Road to COP28: UAE on human rights watchlist, UN’s ‘gates of hell’ warning

UAE is added to the Civicus Monitor Watchlist of countries with declining civic freedoms

September has been a rocky month for climate action, with COP28 host the UAE being heavily criticised over human rights. 

On 21 September the country was added to the Civicus Monitor Watchlist of countries with declining civic freedoms, with activists, journalists and civil society groups severely repressed and at further risk ahead of the COP28 climate change negotiations to be hosted in Dubai in November and December.

The UAE is already a tightly controlled state where authorities crush dissent using imprisonment, torture, intimidation and harassment. With the COP28 climate conference in Dubai, there is an acute threat of further attacks on basic rights, Civicus said.

“The UAE has long been one of the world’s most repressed countries, but things are set to get even worse before and during COP28,” said Sylvia Mbataru, Africa and MENA researcher at Civicus. “When the world’s attention focuses on Dubai, the UAE’s thin-skinned leaders are likely to try to protect their reputations and control the narrative at all costs.”

Naked greed

Harsh words from the UN on 20 September. António Guterres, the secretary general of the United Nations, warned humanity has “opened the gates to hell” by allowing the climate crisis to worsen, at a climate summit of leaders in New York that railed against the fossil fuel industry but where many of the biggest carbon-emitting countries failed to appear.

The world is “decades behind” in the transition to clean energy, Guterres said. “We must make up time lost to foot-dragging, arm-twisting and the naked greed of entrenched interests raking in billions from fossil fuels,” he said. Some fossil fuel companies were engaged in a “shameful” attempt to hinder the transition, he added.

Richer countries need to get to net zero as close as possible to 2040, Guterres said, but are currently way off schedule, according to UN analysis. They also need to make good on promises to hand climate funding to poorer nations.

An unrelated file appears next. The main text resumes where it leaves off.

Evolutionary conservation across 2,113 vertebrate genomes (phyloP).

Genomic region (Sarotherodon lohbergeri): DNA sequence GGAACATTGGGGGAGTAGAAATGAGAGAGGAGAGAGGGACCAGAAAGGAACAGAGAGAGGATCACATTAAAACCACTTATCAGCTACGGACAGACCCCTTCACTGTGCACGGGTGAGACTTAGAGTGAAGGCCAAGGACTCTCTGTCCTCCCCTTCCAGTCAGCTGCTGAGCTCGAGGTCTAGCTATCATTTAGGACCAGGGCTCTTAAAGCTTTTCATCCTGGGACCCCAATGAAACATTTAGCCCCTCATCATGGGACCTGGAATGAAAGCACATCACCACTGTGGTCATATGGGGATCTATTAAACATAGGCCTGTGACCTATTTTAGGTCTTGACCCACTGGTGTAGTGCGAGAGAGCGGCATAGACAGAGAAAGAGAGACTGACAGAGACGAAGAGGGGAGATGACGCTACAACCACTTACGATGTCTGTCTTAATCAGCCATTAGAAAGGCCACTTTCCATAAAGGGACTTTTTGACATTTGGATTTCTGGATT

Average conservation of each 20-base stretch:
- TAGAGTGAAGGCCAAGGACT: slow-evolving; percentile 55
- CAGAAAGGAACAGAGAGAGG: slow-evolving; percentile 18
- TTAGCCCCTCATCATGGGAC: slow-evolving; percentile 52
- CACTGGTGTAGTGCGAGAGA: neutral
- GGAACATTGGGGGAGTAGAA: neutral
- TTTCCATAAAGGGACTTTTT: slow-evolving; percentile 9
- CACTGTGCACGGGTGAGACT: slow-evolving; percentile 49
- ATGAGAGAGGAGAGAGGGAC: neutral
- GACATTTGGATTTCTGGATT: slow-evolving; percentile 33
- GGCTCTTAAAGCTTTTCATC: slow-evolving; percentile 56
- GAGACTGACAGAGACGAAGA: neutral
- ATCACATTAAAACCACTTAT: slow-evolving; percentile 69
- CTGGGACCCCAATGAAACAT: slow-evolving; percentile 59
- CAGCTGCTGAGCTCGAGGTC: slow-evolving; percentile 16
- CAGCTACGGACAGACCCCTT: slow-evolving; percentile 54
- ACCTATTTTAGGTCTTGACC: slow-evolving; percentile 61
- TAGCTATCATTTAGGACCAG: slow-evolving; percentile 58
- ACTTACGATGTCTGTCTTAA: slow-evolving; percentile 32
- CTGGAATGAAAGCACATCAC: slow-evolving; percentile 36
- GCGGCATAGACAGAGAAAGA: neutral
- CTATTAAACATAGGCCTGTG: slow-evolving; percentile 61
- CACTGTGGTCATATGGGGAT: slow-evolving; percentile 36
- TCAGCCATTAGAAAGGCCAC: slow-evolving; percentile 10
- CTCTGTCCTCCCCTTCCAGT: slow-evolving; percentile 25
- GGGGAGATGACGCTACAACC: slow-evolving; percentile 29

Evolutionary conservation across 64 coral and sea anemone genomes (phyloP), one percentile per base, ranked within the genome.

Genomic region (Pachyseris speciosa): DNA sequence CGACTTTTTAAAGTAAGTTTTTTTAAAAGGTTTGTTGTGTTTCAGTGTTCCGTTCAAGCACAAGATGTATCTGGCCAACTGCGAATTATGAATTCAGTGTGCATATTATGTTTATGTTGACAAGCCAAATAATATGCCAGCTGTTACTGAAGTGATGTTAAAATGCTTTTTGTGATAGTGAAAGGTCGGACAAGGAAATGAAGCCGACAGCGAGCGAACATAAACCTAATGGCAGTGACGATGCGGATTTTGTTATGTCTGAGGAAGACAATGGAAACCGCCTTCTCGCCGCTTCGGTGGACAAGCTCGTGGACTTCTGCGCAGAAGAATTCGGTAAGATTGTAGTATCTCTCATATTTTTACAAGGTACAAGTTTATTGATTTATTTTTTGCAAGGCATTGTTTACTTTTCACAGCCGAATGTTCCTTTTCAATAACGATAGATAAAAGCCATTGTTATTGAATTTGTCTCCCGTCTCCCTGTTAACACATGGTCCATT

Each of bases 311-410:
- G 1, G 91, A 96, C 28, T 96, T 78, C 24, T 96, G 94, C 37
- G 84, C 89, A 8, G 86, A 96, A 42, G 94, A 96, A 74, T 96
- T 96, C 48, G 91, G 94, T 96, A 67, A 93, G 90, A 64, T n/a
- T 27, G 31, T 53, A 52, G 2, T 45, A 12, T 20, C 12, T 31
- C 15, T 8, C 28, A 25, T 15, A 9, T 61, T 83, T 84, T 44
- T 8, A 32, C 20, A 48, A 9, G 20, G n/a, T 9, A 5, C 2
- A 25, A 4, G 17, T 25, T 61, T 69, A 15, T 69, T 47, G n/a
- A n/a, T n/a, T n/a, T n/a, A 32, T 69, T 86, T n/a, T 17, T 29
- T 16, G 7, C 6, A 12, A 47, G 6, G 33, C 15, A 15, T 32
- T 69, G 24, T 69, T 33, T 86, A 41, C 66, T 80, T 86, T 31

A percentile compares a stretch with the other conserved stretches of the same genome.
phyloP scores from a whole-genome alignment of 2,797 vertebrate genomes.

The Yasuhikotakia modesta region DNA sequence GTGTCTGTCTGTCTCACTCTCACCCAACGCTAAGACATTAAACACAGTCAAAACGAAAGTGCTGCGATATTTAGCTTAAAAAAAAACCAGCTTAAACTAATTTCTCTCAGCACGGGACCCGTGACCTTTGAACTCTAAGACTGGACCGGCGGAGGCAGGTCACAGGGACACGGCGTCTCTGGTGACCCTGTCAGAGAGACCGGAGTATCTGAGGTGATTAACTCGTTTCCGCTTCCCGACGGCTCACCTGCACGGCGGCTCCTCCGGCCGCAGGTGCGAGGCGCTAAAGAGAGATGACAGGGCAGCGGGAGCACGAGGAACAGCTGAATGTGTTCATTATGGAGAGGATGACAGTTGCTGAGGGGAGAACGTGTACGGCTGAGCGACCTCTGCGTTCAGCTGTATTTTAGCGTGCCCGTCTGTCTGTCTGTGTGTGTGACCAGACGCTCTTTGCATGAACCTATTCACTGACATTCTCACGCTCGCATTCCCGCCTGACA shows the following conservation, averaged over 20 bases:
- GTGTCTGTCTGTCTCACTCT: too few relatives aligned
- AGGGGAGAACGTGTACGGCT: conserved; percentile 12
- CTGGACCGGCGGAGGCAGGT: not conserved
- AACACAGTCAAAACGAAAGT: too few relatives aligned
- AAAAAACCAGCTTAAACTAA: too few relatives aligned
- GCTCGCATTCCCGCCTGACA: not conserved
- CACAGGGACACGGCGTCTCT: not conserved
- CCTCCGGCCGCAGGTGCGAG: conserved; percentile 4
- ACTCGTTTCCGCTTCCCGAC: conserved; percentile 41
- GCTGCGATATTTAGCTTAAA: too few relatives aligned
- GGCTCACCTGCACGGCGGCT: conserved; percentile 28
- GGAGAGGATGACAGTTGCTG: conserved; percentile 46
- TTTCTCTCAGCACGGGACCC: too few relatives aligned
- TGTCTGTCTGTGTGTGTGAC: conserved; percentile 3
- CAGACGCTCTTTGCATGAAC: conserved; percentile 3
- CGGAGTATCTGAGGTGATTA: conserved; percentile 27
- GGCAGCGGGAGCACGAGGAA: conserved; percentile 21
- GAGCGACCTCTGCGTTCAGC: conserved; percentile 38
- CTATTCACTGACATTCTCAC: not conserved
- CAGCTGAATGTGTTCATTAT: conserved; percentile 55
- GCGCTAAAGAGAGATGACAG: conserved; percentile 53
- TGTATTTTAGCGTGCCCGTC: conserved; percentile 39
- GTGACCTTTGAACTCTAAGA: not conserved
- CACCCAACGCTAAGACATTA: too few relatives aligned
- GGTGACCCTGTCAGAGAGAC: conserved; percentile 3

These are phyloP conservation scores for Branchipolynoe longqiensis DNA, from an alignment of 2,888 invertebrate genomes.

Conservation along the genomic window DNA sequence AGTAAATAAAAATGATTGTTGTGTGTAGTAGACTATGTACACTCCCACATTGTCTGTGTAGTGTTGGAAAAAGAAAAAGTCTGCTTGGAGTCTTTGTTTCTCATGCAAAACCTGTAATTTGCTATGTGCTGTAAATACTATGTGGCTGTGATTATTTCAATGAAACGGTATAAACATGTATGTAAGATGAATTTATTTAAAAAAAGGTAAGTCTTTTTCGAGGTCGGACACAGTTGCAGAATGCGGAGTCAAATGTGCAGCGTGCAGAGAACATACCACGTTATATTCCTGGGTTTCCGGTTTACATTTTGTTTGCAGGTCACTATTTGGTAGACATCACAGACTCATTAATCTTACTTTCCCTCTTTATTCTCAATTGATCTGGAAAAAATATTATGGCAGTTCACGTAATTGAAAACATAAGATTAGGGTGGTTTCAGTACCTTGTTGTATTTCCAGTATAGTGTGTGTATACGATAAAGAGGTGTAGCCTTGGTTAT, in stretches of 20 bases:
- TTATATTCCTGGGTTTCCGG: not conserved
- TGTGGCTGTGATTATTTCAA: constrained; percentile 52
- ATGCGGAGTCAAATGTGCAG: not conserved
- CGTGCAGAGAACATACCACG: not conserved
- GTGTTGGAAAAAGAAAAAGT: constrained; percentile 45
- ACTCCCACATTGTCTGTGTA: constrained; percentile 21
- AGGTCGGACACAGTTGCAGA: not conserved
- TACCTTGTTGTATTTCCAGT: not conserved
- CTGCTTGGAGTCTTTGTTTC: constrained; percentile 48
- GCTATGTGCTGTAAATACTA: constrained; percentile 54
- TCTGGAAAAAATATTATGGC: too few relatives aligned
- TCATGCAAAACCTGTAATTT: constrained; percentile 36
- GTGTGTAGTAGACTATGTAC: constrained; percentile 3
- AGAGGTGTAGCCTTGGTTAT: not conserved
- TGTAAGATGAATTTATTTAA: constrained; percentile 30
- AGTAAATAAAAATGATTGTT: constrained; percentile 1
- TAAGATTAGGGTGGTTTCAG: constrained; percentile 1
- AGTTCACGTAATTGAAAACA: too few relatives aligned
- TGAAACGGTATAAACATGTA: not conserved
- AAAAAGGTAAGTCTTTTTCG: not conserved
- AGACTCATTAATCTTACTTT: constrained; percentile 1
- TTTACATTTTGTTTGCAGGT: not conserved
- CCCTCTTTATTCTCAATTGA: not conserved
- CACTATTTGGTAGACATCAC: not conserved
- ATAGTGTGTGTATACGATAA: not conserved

But even amid these warnings UK prime minister Rishi Sunak faced heavy criticism on 20 September for announcing a major U-turn on the government’s climate commitments.

The PM pushed back a ban on new petrol-only cars from 2030 to 2035 and announced delays to several other key green policies, including the phasing out of gas boilers, prompting furious condemnation from the automobile and energy industries who had been ramping up changes to their production lines.

Day of health

On 18 September heads of state and leading experts in health and climate gathered for the beginning of New York Climate Week to discuss critical concerns around the intersection of climate and health priorities ahead of the COP-28’s first-ever ‘day of health’. 

The central theme of the event underscored that the climate crisis is, unequivocally, a health crisis. Climate change, it was expressed, poses an imminent and severe threat to human health, affecting nearly half of the world’s population today, not in some distant future.

WHO called on ministers of health to raise their voices for health as the driving force behind climate action, leading by  example with climate-friendly healthcare systems, and advocating for climate finance that safeguards our well-being.

“The most compelling reasons for climate action are not in the future – they’re right here, and right now,” said Dr Tedros Adhanom Ghebreyesus, WHO director-general.

He added: “The climate crisis drives the extreme weather that is taking lives around the world, it fuels the spread of infectious and noncommunicable disease, and it undermines food security. I am grateful to the COP28 UAE presidency for choosing health as a priority area, and for designating 3 December as a day dedicated to health.”